Social Housing Project Collapse 'Blow To The Most Vulnerable'

Dublin City Council has confirmed a private developer has pulled out of five multi-million euro social housing schemes, which would have delivered thousands of housing units.

The public-private partnership (PPP) projects - worth over €900m - were to be built by Castlehorn Construction, owned by businessman Bernard McNamara.

He has decided not to go ahead with the plans due to the current economic climate and "substantial" changes in the housing market, as well as the costs of recent changes to building regulations involving increased apartment sizes and better energy efficiency.

A Dublin council spokesperson, said: "Current economic climate and the substantial changes that have taken place in the residential housing sector recently, have rendered these projects unviable, from the private partner's perspective, as the PPP concept was partly based on the sale of private units to fund the cost of new social and affordable units being provided free to Dublin City Council."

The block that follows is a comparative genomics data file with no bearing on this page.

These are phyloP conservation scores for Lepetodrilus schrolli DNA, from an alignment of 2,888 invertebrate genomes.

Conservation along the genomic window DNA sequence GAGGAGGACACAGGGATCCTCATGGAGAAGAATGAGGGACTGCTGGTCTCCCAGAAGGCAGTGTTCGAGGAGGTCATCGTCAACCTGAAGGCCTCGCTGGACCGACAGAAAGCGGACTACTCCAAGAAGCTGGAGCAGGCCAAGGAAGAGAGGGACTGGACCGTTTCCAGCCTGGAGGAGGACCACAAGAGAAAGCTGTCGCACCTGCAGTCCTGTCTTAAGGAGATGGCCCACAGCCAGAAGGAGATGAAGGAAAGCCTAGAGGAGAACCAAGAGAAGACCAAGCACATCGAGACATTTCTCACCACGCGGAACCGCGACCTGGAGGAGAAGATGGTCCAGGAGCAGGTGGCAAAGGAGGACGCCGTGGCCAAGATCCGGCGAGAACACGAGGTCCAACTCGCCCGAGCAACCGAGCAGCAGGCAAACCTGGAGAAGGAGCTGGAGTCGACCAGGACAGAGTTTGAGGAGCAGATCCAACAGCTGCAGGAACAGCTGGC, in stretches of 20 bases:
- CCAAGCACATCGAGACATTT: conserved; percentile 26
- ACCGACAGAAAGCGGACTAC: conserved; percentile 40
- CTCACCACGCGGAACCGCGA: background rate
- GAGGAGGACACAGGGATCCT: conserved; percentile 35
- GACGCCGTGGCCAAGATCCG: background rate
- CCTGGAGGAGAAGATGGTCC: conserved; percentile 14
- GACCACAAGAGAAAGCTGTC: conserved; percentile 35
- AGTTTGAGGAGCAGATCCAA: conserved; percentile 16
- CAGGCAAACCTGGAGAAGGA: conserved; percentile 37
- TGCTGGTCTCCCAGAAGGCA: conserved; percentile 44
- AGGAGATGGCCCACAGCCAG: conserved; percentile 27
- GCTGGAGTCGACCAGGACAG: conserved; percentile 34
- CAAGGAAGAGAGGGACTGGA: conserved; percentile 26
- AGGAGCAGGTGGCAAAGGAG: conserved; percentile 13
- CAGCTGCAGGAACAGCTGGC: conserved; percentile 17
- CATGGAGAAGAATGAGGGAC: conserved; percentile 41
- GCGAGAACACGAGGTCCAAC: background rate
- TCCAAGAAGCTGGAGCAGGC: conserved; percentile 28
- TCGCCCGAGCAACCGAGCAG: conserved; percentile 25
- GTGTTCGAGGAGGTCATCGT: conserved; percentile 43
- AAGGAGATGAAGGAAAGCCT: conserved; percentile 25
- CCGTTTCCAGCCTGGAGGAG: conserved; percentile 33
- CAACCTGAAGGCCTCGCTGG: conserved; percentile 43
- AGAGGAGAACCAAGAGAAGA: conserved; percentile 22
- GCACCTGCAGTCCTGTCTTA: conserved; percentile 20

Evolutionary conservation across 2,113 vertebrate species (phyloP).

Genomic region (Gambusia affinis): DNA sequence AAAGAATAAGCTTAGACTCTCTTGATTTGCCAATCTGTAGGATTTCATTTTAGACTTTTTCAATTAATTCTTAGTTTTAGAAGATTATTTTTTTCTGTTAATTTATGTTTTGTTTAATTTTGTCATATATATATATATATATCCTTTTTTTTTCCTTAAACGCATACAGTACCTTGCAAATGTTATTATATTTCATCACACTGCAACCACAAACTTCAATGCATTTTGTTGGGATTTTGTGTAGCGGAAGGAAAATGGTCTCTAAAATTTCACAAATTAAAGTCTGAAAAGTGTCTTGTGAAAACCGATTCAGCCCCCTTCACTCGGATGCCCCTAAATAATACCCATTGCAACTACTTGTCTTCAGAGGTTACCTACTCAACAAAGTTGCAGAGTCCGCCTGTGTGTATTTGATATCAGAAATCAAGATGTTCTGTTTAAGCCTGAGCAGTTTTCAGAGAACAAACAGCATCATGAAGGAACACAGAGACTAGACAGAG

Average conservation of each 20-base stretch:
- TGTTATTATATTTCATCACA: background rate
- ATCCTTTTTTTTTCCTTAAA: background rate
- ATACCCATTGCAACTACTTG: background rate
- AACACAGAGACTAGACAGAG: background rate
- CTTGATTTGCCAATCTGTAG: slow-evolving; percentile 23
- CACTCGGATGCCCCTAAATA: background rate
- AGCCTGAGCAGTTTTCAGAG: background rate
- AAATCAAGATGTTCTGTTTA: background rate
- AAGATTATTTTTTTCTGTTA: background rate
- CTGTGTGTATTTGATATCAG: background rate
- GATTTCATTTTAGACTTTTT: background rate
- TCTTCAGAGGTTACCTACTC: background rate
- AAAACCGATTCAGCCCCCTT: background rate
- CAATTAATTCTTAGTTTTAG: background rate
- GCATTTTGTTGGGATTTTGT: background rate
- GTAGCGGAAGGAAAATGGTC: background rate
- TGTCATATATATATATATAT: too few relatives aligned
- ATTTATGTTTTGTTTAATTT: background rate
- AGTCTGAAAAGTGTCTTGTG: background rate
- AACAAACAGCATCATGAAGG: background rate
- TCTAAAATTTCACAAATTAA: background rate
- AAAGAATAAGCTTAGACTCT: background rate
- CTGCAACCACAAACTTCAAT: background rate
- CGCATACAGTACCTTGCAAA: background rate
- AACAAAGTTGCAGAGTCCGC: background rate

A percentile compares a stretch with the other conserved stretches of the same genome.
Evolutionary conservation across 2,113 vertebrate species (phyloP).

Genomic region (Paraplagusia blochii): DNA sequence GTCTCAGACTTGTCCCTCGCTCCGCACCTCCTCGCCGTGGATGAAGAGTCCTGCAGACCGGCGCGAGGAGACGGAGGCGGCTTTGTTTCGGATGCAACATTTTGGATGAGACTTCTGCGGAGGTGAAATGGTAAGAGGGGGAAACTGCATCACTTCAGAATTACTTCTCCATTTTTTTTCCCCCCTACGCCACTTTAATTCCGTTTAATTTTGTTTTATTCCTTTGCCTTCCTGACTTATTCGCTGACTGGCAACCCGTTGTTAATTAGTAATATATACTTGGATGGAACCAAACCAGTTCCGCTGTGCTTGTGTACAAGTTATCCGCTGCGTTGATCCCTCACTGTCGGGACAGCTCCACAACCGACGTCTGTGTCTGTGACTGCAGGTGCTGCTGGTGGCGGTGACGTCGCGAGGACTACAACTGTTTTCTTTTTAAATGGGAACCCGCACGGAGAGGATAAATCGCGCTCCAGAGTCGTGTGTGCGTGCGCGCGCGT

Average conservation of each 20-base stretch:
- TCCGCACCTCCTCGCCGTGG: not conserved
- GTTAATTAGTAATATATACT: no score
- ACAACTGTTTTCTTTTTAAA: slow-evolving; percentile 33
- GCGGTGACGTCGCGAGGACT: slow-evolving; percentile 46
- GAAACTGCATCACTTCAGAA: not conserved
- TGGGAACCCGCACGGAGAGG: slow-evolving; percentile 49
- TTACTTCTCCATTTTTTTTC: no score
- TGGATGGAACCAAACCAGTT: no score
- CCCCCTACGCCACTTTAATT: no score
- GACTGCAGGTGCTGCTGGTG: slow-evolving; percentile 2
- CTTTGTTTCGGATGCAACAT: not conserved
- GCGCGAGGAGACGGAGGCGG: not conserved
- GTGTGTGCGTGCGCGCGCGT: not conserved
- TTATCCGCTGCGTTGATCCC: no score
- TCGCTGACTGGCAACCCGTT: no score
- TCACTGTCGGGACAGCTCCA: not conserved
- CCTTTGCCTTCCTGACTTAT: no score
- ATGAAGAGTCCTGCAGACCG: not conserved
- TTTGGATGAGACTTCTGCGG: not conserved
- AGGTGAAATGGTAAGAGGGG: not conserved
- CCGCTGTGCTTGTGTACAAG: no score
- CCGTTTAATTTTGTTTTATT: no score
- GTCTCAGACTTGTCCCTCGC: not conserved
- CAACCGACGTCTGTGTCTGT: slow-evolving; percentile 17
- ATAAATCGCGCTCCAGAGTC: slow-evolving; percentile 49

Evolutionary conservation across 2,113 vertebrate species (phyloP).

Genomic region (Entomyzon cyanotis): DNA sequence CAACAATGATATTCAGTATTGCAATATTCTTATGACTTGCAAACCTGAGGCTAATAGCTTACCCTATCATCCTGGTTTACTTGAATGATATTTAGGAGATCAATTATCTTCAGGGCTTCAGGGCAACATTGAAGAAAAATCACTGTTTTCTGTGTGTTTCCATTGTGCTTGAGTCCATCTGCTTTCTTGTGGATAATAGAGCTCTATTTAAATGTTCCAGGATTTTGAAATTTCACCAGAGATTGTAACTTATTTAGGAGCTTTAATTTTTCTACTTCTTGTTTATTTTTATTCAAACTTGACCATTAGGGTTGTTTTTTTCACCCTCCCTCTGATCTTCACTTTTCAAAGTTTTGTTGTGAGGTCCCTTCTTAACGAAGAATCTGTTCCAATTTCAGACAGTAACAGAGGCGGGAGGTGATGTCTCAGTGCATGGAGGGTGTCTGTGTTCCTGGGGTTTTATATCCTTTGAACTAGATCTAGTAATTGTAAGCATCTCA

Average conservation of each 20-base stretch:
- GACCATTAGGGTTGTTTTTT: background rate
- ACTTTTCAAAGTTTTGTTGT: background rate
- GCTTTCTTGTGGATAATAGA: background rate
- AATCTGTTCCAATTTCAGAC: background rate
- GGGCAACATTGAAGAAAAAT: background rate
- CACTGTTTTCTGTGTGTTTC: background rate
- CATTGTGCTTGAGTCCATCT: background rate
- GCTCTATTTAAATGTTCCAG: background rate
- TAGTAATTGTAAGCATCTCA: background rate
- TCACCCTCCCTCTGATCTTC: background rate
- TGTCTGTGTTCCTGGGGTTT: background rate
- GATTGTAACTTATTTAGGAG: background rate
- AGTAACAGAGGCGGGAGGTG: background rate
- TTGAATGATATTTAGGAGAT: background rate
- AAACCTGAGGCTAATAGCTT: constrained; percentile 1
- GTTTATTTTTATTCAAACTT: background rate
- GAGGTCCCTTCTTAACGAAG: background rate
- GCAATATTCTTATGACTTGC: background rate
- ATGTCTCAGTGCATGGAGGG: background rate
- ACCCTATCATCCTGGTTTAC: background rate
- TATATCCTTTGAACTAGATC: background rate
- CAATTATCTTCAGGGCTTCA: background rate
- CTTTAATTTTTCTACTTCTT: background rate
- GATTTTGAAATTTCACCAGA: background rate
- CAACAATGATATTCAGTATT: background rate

The statement also revealed the tenants are now its priority, and the council will "explore its options for regenerating these areas" and provide social and affordable housing for its tenants.

Terence Flanagan, Fine Gael housing spokesman, described the collapse of the deal as a "blow to the most vulnerable".

He continued, accusing Taoiseach Brian Cowen of "mismanaging" the economy, saying: "The waiting lists for social and affordable housing in Dublin are the highest in the country and this deal collapse, due to Cowen's property crash, means that these people face an uncertain future.

"It is time the Government re-examines direct provision of social and affordable housing units to ensure the most vulnerable get a roof over their head."

The redevelopment of St Michael's Estate in Inchicore, will be particularly hit by the news, as €265m was to be invested in the regeneration - which was planned since 2001. Of the 11 tower blocks making up the development, seven have now been demolished.

The Labour Party have called upon Dublin City Council to come up with an alternative plan for the 138 units at St Michael's Estate, to ensure those affected by the plans will be housed.


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